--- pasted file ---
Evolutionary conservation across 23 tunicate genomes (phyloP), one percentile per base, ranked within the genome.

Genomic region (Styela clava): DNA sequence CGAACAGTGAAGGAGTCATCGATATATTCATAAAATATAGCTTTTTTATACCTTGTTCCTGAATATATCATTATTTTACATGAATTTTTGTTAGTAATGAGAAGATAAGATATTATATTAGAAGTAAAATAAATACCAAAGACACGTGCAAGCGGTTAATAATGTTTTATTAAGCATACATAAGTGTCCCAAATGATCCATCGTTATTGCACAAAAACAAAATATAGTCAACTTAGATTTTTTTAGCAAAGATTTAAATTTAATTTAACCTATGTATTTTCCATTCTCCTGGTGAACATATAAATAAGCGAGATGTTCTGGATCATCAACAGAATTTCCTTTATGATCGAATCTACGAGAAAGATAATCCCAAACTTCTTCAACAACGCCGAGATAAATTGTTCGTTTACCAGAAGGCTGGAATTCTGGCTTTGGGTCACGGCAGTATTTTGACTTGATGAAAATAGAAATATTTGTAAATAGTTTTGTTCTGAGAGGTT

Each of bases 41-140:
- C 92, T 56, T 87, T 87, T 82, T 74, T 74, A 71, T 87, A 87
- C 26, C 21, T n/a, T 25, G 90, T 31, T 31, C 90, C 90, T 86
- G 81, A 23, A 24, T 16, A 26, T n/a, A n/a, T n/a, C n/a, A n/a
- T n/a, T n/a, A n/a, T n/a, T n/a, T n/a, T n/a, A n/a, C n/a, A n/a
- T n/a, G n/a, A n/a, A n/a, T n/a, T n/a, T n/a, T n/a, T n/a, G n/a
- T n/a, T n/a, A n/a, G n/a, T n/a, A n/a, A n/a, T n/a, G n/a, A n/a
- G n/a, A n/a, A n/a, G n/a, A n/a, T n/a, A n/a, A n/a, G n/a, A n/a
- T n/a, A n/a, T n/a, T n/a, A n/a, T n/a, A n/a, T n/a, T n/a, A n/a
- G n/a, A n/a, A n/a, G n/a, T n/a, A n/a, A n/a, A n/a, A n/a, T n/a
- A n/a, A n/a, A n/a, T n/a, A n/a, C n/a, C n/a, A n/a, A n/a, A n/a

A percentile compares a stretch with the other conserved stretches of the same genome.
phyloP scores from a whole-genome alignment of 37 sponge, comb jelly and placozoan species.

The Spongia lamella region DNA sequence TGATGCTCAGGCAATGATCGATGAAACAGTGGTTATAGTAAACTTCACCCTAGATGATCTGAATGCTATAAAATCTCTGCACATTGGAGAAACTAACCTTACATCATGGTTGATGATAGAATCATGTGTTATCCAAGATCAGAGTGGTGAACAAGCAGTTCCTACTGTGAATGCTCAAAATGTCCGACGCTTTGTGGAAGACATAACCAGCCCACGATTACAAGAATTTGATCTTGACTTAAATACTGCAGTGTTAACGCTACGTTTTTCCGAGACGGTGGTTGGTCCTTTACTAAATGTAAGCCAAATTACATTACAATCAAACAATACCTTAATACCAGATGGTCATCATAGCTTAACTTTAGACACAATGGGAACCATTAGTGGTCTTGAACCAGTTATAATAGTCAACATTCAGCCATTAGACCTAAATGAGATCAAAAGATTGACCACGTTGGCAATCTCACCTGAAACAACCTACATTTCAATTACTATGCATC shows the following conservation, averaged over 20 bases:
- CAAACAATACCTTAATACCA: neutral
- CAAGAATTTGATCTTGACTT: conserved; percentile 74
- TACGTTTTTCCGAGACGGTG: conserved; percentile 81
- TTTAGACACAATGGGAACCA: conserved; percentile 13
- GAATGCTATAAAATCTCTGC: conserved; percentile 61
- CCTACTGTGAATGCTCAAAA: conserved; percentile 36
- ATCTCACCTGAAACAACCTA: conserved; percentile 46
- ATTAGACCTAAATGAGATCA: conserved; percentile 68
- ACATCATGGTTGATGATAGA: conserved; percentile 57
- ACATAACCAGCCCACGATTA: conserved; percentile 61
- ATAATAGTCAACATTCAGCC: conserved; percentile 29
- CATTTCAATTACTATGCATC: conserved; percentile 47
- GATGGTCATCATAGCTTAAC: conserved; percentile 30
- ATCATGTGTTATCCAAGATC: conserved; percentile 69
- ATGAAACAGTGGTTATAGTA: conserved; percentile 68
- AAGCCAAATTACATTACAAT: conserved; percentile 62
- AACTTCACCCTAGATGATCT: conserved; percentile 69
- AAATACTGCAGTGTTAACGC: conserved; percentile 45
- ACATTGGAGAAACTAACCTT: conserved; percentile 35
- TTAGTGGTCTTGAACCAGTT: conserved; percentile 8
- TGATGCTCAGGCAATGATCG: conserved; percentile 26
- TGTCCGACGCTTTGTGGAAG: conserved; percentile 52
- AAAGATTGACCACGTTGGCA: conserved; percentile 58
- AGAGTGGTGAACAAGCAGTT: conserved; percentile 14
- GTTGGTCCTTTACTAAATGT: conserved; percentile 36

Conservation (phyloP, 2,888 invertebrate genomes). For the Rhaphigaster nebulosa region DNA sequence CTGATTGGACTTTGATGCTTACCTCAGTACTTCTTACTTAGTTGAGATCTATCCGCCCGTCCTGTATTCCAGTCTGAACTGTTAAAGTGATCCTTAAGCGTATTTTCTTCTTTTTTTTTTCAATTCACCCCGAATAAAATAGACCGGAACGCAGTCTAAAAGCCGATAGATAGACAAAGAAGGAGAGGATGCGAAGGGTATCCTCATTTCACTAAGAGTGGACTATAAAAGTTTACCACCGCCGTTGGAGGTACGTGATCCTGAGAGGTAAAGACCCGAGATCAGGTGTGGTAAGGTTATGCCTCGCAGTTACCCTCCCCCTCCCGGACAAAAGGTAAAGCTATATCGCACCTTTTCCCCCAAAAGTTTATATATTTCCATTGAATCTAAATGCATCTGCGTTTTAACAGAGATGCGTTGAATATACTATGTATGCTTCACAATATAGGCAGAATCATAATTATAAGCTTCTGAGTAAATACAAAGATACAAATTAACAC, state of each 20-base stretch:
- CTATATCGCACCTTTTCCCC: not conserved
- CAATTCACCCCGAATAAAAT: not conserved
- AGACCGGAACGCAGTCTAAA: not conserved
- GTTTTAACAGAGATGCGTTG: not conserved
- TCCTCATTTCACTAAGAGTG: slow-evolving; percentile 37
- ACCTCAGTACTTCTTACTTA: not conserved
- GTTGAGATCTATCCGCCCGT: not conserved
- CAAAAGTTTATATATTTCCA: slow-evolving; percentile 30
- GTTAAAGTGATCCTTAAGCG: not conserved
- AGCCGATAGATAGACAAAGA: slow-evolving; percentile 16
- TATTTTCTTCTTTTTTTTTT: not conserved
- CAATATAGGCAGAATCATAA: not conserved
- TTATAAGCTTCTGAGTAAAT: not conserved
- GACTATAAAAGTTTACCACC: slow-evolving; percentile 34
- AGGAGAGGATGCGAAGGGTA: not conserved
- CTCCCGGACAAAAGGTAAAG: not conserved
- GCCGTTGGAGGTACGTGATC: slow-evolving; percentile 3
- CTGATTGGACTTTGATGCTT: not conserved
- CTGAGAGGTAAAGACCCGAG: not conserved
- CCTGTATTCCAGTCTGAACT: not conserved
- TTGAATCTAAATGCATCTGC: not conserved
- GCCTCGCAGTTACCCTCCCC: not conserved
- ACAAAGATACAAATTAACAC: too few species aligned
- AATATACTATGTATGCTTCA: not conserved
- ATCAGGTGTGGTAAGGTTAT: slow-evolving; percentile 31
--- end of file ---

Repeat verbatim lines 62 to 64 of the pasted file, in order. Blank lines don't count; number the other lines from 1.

- CCTGTATTCCAGTCTGAACT: not conserved
- TTGAATCTAAATGCATCTGC: not conserved
- GCCTCGCAGTTACCCTCCCC: not conserved